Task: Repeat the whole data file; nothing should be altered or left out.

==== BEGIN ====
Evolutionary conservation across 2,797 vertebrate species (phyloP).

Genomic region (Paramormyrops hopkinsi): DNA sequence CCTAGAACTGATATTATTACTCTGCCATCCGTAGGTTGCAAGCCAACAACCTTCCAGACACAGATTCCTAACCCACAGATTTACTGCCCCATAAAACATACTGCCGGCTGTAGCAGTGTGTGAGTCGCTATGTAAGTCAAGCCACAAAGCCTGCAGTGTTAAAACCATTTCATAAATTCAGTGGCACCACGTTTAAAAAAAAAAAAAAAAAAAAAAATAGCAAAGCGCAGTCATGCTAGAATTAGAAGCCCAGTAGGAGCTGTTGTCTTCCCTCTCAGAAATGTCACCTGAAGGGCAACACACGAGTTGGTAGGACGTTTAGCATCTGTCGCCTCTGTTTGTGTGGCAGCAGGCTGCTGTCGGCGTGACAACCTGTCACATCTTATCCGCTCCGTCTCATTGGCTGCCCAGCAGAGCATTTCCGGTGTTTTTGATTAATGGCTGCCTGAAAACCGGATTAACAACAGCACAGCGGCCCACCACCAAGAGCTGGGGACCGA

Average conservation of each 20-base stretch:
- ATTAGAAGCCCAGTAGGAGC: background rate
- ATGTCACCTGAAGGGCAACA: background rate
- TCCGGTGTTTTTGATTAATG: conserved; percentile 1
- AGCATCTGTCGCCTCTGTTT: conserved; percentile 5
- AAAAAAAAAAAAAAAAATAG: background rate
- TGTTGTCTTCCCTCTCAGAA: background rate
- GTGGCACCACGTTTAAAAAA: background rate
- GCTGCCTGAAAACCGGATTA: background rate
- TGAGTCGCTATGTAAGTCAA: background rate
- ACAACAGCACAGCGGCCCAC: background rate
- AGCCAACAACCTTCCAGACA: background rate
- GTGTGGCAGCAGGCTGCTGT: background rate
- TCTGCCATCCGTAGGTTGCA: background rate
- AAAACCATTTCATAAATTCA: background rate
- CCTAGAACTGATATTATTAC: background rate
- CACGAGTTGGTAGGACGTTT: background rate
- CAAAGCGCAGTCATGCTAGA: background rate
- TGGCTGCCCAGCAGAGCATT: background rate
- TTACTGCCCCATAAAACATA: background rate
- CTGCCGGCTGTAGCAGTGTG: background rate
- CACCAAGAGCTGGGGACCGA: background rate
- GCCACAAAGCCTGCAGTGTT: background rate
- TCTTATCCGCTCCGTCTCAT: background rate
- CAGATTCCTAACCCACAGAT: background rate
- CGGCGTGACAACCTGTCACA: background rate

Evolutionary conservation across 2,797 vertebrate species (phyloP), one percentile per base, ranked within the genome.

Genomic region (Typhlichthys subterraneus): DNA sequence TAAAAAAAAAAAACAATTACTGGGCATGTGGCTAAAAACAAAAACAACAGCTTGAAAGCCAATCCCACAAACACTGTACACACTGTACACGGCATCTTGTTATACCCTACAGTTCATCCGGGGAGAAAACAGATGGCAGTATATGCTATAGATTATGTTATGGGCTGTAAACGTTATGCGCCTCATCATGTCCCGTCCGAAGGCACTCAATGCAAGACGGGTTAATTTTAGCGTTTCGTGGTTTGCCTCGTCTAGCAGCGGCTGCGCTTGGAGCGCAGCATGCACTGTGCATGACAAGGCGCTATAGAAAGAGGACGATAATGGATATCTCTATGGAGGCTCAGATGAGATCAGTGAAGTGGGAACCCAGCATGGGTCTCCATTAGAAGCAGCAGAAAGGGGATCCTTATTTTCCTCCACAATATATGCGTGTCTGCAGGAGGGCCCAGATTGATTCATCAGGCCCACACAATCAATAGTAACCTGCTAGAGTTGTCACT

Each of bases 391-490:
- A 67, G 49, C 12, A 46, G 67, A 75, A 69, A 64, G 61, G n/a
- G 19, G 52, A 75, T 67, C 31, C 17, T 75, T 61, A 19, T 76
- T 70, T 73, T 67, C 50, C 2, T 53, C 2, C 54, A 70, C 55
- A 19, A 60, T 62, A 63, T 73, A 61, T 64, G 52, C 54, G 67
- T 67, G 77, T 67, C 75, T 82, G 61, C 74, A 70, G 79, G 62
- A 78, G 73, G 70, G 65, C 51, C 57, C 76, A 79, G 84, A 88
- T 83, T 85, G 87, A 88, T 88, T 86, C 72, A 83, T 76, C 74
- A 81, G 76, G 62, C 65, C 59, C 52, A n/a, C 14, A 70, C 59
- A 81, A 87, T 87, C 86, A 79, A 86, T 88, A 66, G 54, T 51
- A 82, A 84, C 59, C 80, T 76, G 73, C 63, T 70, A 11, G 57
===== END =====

Evolutionary conservation across 2,797 vertebrate species (phyloP).

Genomic region (Paramormyrops hopkinsi): DNA sequence CCTAGAACTGATATTATTACTCTGCCATCCGTAGGTTGCAAGCCAACAACCTTCCAGACACAGATTCCTAACCCACAGATTTACTGCCCCATAAAACATACTGCCGGCTGTAGCAGTGTGTGAGTCGCTATGTAAGTCAAGCCACAAAGCCTGCAGTGTTAAAACCATTTCATAAATTCAGTGGCACCACGTTTAAAAAAAAAAAAAAAAAAAAAAATAGCAAAGCGCAGTCATGCTAGAATTAGAAGCCCAGTAGGAGCTGTTGTCTTCCCTCTCAGAAATGTCACCTGAAGGGCAACACACGAGTTGGTAGGACGTTTAGCATCTGTCGCCTCTGTTTGTGTGGCAGCAGGCTGCTGTCGGCGTGACAACCTGTCACATCTTATCCGCTCCGTCTCATTGGCTGCCCAGCAGAGCATTTCCGGTGTTTTTGATTAATGGCTGCCTGAAAACCGGATTAACAACAGCACAGCGGCCCACCACCAAGAGCTGGGGACCGA

Average conservation of each 20-base stretch:
- ATTAGAAGCCCAGTAGGAGC: background rate
- ATGTCACCTGAAGGGCAACA: background rate
- TCCGGTGTTTTTGATTAATG: conserved; percentile 1
- AGCATCTGTCGCCTCTGTTT: conserved; percentile 5
- AAAAAAAAAAAAAAAAATAG: background rate
- TGTTGTCTTCCCTCTCAGAA: background rate
- GTGGCACCACGTTTAAAAAA: background rate
- GCTGCCTGAAAACCGGATTA: background rate
- TGAGTCGCTATGTAAGTCAA: background rate
- ACAACAGCACAGCGGCCCAC: background rate
- AGCCAACAACCTTCCAGACA: background rate
- GTGTGGCAGCAGGCTGCTGT: background rate
- TCTGCCATCCGTAGGTTGCA: background rate
- AAAACCATTTCATAAATTCA: background rate
- CCTAGAACTGATATTATTAC: background rate
- CACGAGTTGGTAGGACGTTT: background rate
- CAAAGCGCAGTCATGCTAGA: background rate
- TGGCTGCCCAGCAGAGCATT: background rate
- TTACTGCCCCATAAAACATA: background rate
- CTGCCGGCTGTAGCAGTGTG: background rate
- CACCAAGAGCTGGGGACCGA: background rate
- GCCACAAAGCCTGCAGTGTT: background rate
- TCTTATCCGCTCCGTCTCAT: background rate
- CAGATTCCTAACCCACAGAT: background rate
- CGGCGTGACAACCTGTCACA: background rate

Evolutionary conservation across 2,797 vertebrate species (phyloP), one percentile per base, ranked within the genome.

Genomic region (Typhlichthys subterraneus): DNA sequence TAAAAAAAAAAAACAATTACTGGGCATGTGGCTAAAAACAAAAACAACAGCTTGAAAGCCAATCCCACAAACACTGTACACACTGTACACGGCATCTTGTTATACCCTACAGTTCATCCGGGGAGAAAACAGATGGCAGTATATGCTATAGATTATGTTATGGGCTGTAAACGTTATGCGCCTCATCATGTCCCGTCCGAAGGCACTCAATGCAAGACGGGTTAATTTTAGCGTTTCGTGGTTTGCCTCGTCTAGCAGCGGCTGCGCTTGGAGCGCAGCATGCACTGTGCATGACAAGGCGCTATAGAAAGAGGACGATAATGGATATCTCTATGGAGGCTCAGATGAGATCAGTGAAGTGGGAACCCAGCATGGGTCTCCATTAGAAGCAGCAGAAAGGGGATCCTTATTTTCCTCCACAATATATGCGTGTCTGCAGGAGGGCCCAGATTGATTCATCAGGCCCACACAATCAATAGTAACCTGCTAGAGTTGTCACT

Each of bases 391-490:
- A 67, G 49, C 12, A 46, G 67, A 75, A 69, A 64, G 61, G n/a
- G 19, G 52, A 75, T 67, C 31, C 17, T 75, T 61, A 19, T 76
- T 70, T 73, T 67, C 50, C 2, T 53, C 2, C 54, A 70, C 55
- A 19, A 60, T 62, A 63, T 73, A 61, T 64, G 52, C 54, G 67
- T 67, G 77, T 67, C 75, T 82, G 61, C 74, A 70, G 79, G 62
- A 78, G 73, G 70, G 65, C 51, C 57, C 76, A 79, G 84, A 88
- T 83, T 85, G 87, A 88, T 88, T 86, C 72, A 83, T 76, C 74
- A 81, G 76, G 62, C 65, C 59, C 52, A n/a, C 14, A 70, C 59
- A 81, A 87, T 87, C 86, A 79, A 86, T 88, A 66, G 54, T 51
- A 82, A 84, C 59, C 80, T 76, G 73, C 63, T 70, A 11, G 57